This year marks 400 years since “20 and odd” enslaved Africans on board a Dutch frigate were traded for supplies to English settlers at Jamestown.
As historians have noted, these African captives were not the first to be enslaved in North America. Enslaved Africans had been a part of the labor force that had been coerced to build the Spanish colonies of Mexico and Florida. As well, enslaved Africans accompanied the English settlers of the “vanished” colony of Roanoke, thirty years earlier. Also, there were very likely Africans in Jamestown before 1619 who might have arrived by way of Florida.
Nevertheless, none of these new findings diminish the importance of 1619 to our study of slavery, capitalism and the Black freedom struggle. With the introduction of enslaved Africans, the plantation society of colonial Virginia expanded and the wealth of the American colonies was generated. From this, the primary contradiction in American history was generated.
The enslavement of hundreds of thousands of Africans over the following 160 years produced the independence of the bourgeois class of American settlers from England — literally. Tobacco farmed by enslaved Africans in Virginia became currency paid to the French for their decisive support of American colonial rebels.
American culture celebrates the formation of the Plymouth Colony as its national origin because it reinforces national mythology: units of Christian families migrated to the United States in search of religious freedom. No such pretenses are in the formation of the Virginia Colony. As historian Annette Gordon-Reed notes, Jamestown is the United States’ Garden of Eden and slavery and white supremacy is the nation’s original sin.
In May 1607, the 104 original settlers arrived in Jamestown. All of them were men and boys contracted as a part of an expedition financed by the Virginia Company of London. With no women, this trek was an economic venture intent on creating an extractive economy. The settlers hoped to find precious minerals, wood and other natural resources that could be sent back to England. As well, they were in search of a Northwest Passage to Asian trade markets. In exchange, they were met with death and starvation.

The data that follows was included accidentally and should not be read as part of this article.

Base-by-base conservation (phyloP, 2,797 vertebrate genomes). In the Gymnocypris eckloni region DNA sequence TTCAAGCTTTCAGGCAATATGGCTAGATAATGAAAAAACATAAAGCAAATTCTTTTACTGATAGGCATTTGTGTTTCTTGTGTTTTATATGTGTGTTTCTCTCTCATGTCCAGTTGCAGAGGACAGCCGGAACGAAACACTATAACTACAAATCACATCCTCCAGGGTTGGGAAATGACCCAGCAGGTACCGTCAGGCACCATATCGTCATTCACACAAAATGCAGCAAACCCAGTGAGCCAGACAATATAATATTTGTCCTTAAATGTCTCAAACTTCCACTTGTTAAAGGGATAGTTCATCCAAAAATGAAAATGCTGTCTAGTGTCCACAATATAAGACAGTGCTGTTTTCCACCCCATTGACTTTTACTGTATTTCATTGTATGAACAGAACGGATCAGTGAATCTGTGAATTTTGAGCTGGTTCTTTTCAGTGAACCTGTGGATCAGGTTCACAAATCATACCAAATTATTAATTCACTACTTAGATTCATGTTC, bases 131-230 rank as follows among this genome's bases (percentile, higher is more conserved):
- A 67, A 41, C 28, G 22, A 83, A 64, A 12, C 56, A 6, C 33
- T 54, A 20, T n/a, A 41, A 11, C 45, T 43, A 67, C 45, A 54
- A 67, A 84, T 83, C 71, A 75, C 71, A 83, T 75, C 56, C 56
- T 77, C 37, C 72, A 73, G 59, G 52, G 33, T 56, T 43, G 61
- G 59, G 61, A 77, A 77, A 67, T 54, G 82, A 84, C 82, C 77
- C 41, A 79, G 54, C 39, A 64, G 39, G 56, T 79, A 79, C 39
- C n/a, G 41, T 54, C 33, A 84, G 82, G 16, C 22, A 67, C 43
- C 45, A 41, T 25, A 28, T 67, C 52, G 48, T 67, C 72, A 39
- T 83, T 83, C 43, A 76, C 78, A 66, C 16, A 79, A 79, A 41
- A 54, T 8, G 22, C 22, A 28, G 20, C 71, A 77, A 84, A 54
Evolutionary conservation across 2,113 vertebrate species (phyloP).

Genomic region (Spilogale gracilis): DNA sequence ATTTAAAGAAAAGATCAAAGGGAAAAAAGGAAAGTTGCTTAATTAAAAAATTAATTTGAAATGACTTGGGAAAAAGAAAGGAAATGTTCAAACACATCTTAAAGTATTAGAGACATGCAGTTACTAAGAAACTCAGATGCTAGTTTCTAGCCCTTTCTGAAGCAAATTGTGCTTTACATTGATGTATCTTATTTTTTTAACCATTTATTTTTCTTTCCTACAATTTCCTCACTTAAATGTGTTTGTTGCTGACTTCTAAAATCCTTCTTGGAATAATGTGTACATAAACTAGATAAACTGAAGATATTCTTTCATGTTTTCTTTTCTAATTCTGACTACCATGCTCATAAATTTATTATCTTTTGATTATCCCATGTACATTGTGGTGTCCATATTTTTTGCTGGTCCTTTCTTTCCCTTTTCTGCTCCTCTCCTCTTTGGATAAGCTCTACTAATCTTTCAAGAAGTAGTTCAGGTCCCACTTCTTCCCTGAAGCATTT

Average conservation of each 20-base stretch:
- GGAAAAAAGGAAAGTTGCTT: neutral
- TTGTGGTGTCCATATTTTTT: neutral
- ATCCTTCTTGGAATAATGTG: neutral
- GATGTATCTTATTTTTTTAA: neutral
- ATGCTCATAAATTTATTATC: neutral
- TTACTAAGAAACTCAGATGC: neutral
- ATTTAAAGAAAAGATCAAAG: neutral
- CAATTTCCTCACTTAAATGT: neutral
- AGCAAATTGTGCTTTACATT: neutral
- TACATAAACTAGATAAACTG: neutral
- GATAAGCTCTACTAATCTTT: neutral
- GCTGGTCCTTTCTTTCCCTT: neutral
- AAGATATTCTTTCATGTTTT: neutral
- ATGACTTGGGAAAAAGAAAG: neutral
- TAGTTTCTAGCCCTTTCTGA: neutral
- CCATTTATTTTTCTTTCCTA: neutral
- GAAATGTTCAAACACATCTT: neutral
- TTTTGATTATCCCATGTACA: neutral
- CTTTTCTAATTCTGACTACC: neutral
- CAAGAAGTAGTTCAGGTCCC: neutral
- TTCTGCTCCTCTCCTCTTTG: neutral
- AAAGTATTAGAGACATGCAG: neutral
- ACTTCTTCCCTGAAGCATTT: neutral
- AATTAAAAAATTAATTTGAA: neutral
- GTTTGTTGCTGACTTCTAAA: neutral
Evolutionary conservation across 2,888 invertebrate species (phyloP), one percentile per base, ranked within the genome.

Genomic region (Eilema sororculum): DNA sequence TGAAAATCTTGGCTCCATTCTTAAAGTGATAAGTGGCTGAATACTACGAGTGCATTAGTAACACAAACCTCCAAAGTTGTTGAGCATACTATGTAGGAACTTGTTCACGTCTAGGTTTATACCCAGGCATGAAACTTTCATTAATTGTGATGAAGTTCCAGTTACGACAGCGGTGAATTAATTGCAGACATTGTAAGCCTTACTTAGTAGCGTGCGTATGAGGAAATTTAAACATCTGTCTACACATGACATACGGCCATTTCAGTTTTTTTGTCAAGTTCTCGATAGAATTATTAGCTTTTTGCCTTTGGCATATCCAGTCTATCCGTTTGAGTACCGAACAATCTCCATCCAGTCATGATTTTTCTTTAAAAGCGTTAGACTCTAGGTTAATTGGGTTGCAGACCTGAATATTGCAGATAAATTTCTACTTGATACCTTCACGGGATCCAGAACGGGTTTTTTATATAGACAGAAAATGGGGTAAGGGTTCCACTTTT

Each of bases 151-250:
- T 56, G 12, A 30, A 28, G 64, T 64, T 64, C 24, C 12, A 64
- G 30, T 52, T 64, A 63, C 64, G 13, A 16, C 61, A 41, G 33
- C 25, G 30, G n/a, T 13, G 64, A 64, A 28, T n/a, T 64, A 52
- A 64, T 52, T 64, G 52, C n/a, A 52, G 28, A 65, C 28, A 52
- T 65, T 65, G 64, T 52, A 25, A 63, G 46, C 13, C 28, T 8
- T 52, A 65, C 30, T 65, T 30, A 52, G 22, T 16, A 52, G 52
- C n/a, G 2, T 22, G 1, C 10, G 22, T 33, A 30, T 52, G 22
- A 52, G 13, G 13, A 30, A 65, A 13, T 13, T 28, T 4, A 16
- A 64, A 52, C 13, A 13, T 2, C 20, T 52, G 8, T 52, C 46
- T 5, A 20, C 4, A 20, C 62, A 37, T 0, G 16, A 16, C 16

The subsequent three years are historically known as the Starving Time. Less than 40 of the original settlers survived until 1608. As many as 500 more settlers arrived, but only 60 were alive by 1610. Mineral extraction had failed and the drought hurt their efforts at sustenance farming. The fate of the colony shifted in 1610 with the arrival of John Rolfe and a shift in the extractive economies.
In 1610, John Rolfe arrived in Virginia. Rolfe, an English merchant, aimed to undercut the Spanish monopoly on the tobacco trade. The tobacco smoked in the American northeast was too strong to be mass produced for the English market.
Introducing a much more popular strand of tobacco to the English and European society, Rolfe cornered the market and made Virginia the center of the tobacco industry. This became the material basis for the development of American society. By 1620, Rolfe was shipping 40,000 pounds of tobacco to England, annually. By 1624, it had become 240,000 annual pounds. By 1680, that metastasized to 25 million pounds per year.
Tobacco became one-fourth of all American colonial exports and 70 percent came from Virginia. In European society, tobacco moved from being an elite luxury to a common practice and a plurality of the global product came from the Chesapeake region.
However, tobacco is a very labor intensive crop. Mass production of tobacco was first made possible through servant and slave labor and subsequently through automation. Very hard on the soil, tobacco also requires frequent crop rotations. The need for more plantation land and cheap or enslaved labor highlights the relationship between settler colonialism and that enslavement which defined the peculiarity of the American political economy in the 17th century.
Commemorating four hundred years of Black freedom struggle in the British North America, this series examines that first century of life in the American colonies. In the construction of a racial capitalist venture, slavery, the histories of African, Native and working people in the American colonies overlapped.
This first decade was a moment of uncertainty which included multiple acts of resistance and solidarity. In this series, we will highlight the struggles of Africans, Native people and indentured servants to forge solidarity and find freedom. These struggles at the rise of American colonialism serve as a lesson of solidarity and resistance in the 21st century.
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